Volume 10, Issue 2, April/ May 2008.

Implications For Local Government of a Single Public Service: Great White Hope Or Disaster in the Making?

The Department of Public Service and administration has published for comment a draft Public Administration Management Bill aimed at creating a single public service. The long-waited Bill is being promoted as the magic bullet for addressing capacity shortages and streaming service delivery. The intention is that the Bill will be submitted to Parliament in June and passed this year. We outline key aspects of the Bill and raise a number of concerns.

Holding the Municipal Executive To Account

The accountability of the executive to the council is a cardinal principle of good governance. Information flow is essential to holding it accountable for its decisions and performance in delivering services and meeting locally prioritised outcomes. A prerequsite for information flow is transparency in the manner in which the executive carries out its tasks, and this begs the question: are there fault lines in the design of the local government system that have given rise to a lack of accountability and responsiveness.

Strengthening Accountability and Political Oversight.

The Gauteng province took a policy decision in 2007 to promote municipal public accounts committees (MPACs) in municipalities in the province. Although these committees are structurally different from the standing committees on public accounts, (SCOPAs) they are to resemble SCOPA's. The main purpose of MPACs is to create a process of accounting that is more transparent, effective and efficient , thus enhancing political oversight and accountability in the use of municipal financial resources. MPACs are section 79 committees and fall within the domain of the speaker, who acts as the link between the MPAC and other municipal committees and structures.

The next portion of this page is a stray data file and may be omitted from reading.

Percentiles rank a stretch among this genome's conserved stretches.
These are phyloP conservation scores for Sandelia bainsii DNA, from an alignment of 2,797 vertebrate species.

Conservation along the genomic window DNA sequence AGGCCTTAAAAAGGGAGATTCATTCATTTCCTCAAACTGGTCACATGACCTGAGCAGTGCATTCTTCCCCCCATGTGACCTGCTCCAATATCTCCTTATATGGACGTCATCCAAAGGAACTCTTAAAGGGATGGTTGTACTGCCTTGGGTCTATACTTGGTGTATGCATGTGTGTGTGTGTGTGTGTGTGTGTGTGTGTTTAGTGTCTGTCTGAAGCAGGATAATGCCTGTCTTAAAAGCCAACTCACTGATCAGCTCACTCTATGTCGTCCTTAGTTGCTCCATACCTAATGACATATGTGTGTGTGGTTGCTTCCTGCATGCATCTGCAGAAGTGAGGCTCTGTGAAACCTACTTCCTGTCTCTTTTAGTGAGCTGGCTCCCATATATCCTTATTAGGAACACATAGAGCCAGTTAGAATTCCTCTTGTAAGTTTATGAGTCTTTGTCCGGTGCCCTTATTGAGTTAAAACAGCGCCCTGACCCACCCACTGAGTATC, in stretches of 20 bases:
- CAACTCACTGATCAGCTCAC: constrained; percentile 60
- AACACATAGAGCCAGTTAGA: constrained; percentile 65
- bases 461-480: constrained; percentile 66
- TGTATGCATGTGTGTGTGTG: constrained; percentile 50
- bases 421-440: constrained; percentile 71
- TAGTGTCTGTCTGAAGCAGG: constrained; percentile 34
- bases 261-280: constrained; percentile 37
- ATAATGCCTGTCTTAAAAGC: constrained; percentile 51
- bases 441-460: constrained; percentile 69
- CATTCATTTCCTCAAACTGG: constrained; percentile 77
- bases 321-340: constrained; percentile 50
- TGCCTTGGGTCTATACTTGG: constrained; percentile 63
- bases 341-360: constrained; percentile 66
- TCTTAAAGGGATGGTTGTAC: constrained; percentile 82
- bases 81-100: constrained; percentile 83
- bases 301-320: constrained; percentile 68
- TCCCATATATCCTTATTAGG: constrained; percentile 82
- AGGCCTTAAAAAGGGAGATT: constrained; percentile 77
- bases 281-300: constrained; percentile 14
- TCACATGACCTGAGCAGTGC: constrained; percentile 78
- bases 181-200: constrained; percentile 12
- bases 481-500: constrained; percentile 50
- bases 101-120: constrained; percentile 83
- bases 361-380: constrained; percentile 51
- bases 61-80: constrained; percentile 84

Rules and Orders: The Building Blocks of Good Governance

How does a municipality make its decision-making procedures clear and legally sound? How does it ensure that every councillor participate meaningfully in council meetings? How does it keep council and committee meetings orderly and prevent councillors from abusing their freedom of Expression? This article explores these questions in detail and postulates solutions on how to ensure that the Rules and Orders of council are respected and achieve their intended purpose.

Redefining the Political Structure of District Municipalities.

The DPLG's policy review process was kicked off with "65 questions for public engagements". Among the listed 65 questions, it asked: "What role should district municipalities play and how they should be structured?" A key problem has been the governance structure of districts: the uncomfortable combination of district-wide and local council representatives has not resulted in an integrated system of district government.

From the Courts: The Right To Water: A Matter of Dignity.

According to the Department of Water Affairs and Forestry, "Water is life, sanitation is dignity" Water, as a human right, is essential to sustain life, development and the environment. In Mazibuko and Others v City of Johannesburg and Others the fundamental right to have access to sufficient water and the right to human dignity were tested.

Local Government in Zimbabwe at the Crossroads: A Perspective

At independence in 1980, Zimbabwe inherited a racially divided system of local government that was highly centralised. The current legal and administrative structures of local government are a product of both the colonial history and post-colonial reconstruction of the relations between central government and local authorities.

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